PI(s): Bergh, J Christopher (Project Leader)

Abstract: The woolly apple aphid (WAA), Eriosoma lanigerum, is a cosmopolitan pest of apple. In the mid-Atlantic region, WAA can simultaneously infest the roots and aerial portions of apple trees and can have significant adverse effects on the establishment of young trees. The loss of certain broad-spectrum pesticides under the 1996 Food Quality Protection Act has created the potential for the resurgence of some secondary apple pests, including WAA. A specialist parasitic wasp, Aphelinus mali, has been considered the main biocontrol agent of WAA in the US and abroad. We have discovered that two generalist and one specialist species of hover fly are abundant and important predators of woolly apple aphid early in the growing season, before A. mali becomes abundant. Furthermore, larvae of the specialist hover fly, Heringia calcarata, are purported to prey on both root and shoot colonies of WAA. The objectives of this project are to understand the roles of these hover fly species in the suppression of WAA and the influence of biotic and abiotic factors on populations of WAA and its natural enemy guild. Documenting and quantifying the life history and predator/prey association between H. calcarata and WAA are key goals, as well as understanding the intraguild interactions among predators and the parasitoid.

Description:

Biological control of arthropod pests can be an important component of Intregrated Pest Management programs in many agricultural systems. Understanding the trophic relationships between a pest species and its natural enemies and those that exist within each natural enemy guild is key to successful exploitation and enhancement of the effects of predation and parasitism on pest suppression. The woolly apple aphid (WAA) occurs as a pest of apple in most production regions of the world. Although the specialist parasitoid, Aphelinus mali was widely exported from North America in the early and mid-1900's and has established on WAA in many locales, there remain annual problems with WAA management in numerous countries, including parts of the USA.While it has long been believed that predation on WAA early in the growing season is important to suppressing damaging outbreaks later, there remains a dirth of information on guilds of WAA predators and their roles, and this is particularly true for North America.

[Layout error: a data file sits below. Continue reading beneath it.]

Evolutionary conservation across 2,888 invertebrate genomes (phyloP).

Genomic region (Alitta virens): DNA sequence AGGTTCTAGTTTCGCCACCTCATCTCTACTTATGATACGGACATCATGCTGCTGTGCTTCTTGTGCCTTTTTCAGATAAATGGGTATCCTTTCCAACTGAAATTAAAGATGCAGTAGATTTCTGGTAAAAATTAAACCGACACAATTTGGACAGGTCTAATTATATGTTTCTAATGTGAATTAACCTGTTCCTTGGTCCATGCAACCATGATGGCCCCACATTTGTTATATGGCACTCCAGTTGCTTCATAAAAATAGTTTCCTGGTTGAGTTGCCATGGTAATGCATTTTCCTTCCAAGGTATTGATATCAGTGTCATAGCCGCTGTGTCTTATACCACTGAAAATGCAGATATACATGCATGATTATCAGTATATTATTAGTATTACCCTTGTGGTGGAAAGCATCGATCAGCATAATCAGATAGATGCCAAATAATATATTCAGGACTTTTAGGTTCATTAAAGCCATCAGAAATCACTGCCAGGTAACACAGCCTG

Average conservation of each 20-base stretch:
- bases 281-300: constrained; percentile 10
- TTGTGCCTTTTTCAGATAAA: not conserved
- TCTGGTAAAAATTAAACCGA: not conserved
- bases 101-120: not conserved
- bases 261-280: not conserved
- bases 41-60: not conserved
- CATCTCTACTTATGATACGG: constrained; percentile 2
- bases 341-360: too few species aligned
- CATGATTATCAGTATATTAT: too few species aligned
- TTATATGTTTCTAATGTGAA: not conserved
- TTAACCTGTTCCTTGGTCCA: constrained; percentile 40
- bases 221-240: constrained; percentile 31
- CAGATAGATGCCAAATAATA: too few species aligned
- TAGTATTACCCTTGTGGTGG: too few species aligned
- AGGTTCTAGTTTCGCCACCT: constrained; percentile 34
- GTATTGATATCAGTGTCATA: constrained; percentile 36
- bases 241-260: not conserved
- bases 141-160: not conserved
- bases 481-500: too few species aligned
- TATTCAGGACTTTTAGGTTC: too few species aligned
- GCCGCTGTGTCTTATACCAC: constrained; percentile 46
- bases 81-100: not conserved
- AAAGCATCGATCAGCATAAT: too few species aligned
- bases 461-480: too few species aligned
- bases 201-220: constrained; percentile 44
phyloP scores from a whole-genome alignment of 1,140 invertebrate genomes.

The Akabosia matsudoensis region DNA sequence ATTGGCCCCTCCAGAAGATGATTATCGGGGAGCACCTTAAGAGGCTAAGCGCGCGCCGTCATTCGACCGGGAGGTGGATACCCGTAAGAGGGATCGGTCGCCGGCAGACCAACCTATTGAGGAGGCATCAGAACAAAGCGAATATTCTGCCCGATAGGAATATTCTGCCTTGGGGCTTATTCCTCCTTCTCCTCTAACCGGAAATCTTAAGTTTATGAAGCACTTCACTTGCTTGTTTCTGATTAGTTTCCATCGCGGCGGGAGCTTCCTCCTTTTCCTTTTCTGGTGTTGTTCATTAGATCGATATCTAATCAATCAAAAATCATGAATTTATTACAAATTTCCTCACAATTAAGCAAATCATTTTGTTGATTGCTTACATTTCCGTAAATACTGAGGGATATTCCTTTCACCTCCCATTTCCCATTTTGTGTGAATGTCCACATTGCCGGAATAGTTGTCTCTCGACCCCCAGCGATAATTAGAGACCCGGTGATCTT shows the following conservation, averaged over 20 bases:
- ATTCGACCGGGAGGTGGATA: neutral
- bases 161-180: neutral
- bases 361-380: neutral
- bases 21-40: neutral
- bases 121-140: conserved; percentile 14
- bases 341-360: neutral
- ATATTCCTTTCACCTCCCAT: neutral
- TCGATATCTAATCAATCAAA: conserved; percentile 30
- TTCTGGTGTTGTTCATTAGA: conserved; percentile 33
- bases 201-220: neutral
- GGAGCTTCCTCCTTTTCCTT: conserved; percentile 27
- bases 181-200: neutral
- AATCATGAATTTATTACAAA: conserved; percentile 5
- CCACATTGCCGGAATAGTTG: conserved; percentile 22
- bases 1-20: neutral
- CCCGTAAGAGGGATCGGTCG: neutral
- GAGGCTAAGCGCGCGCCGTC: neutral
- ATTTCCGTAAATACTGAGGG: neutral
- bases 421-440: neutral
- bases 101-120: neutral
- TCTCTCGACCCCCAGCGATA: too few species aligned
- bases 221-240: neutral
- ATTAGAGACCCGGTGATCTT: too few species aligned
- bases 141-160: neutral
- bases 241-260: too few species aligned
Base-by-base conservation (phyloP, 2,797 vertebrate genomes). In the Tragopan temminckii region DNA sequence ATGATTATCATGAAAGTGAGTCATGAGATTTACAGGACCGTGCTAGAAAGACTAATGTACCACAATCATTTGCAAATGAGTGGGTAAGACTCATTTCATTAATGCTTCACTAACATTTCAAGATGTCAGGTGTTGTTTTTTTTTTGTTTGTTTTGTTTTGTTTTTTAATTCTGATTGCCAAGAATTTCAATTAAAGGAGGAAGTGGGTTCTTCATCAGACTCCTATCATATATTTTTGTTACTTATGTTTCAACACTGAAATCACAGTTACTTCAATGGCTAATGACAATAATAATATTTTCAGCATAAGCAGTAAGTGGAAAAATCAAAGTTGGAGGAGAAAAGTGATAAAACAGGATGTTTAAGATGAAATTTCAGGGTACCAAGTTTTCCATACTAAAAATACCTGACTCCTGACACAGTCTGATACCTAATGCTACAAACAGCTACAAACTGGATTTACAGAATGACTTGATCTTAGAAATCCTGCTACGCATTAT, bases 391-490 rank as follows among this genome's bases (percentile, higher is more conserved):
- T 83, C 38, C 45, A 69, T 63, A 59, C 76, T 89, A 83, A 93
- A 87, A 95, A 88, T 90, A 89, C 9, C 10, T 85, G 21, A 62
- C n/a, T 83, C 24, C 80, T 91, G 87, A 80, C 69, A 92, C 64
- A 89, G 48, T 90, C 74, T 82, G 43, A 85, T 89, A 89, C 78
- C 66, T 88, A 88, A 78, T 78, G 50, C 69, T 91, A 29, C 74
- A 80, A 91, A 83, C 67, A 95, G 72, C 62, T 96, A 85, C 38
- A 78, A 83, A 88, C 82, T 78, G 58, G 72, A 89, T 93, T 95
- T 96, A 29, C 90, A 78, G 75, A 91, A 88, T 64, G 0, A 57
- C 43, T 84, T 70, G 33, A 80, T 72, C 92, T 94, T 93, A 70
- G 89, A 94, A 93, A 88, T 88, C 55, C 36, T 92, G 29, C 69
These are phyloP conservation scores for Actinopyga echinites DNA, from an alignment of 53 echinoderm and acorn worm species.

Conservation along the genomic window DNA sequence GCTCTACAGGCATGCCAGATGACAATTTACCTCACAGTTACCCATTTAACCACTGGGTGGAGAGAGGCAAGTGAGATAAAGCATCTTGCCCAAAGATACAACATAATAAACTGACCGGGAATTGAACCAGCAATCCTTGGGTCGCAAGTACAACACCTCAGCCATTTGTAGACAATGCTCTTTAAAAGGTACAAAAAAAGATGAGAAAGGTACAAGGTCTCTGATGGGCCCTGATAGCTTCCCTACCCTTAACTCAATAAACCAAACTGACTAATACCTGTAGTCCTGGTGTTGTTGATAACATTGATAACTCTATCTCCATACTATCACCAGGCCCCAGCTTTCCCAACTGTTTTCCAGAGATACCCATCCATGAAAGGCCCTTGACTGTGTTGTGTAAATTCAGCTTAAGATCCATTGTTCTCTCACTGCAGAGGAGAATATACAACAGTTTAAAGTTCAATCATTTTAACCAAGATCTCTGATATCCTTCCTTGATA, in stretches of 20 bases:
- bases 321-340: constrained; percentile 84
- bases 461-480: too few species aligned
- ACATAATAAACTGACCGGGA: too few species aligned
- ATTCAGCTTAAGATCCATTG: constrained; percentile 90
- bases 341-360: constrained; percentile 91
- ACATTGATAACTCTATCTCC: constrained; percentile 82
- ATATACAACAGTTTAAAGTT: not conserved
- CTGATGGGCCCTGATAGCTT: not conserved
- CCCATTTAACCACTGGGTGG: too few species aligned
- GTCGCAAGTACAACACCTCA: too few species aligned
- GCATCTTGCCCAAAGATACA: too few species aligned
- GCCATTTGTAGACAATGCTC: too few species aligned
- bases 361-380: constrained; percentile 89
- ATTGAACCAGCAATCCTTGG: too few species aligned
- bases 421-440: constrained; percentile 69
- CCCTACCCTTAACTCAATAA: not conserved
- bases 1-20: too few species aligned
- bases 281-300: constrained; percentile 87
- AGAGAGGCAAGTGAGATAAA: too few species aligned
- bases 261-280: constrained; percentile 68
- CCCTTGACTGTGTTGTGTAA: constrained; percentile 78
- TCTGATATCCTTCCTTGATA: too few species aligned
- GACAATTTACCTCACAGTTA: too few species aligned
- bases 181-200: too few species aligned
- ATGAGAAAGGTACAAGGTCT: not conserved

Using weekly deployments of potted sentinel apple trees supporting arboreal colonies of WAA, we have documented the relative and seasonal abundance of the three most common hover fly predators of WAA in Virginia over three consecutive seasons. Two species are generalist predators that also prey on other aphids, including other aphid pests of apple, while the third species, Heringia calcarata, is a specialist predator of WAA  in the apple ecosystem. We have documented distinct differences among these species in the sculpturing of the egg exochorion and have used those difference to differentiate among the unhatched eggs deposited in colonies on our sentinel trees. Using this sampling approach, we have shown that one of the generalist species, Eupeodes americanus, is abundant early in the growing season (April) but then becomes rather uncommon until later in the season (September), when it shows a second, minor peak. Unhatched eggs of H. calcarata first appear somewhat later (May), although the two species are temporally sympatric for at least several weeks. Unhatched H. calcarata eggs can be found in colonies throughout the growing season, but are most abundant during the first several weeks following their initial appearance. The other generalist predator, Syrphus rectus, has not shown these seasonal trends but has been found in relatively low numbers at various points throughout the sampling period.

Using potted sentinel apple trees infested with WAA in association with predator exclusion cages deployed in an apple orchard, we have shown pronounced effects of predation by hover flies on the suppression of both the number and the size of WAA colonies. Colonies on trees that were fully exposed to natural enemies and those that were partially enclosed within "semi-cages" were brought to near extinction within a period of less than two weeks whereas colonies on trees fully enclosed by cages showed a constant increase in number and many grew considerably in size over the 6-week test period.

Since these three species are sympatric with one another and with Aphelinus mali, elucidating the existance, extent and effects of intraguild predation among the hover fly species between them and A. mali will become a primary focus of this project.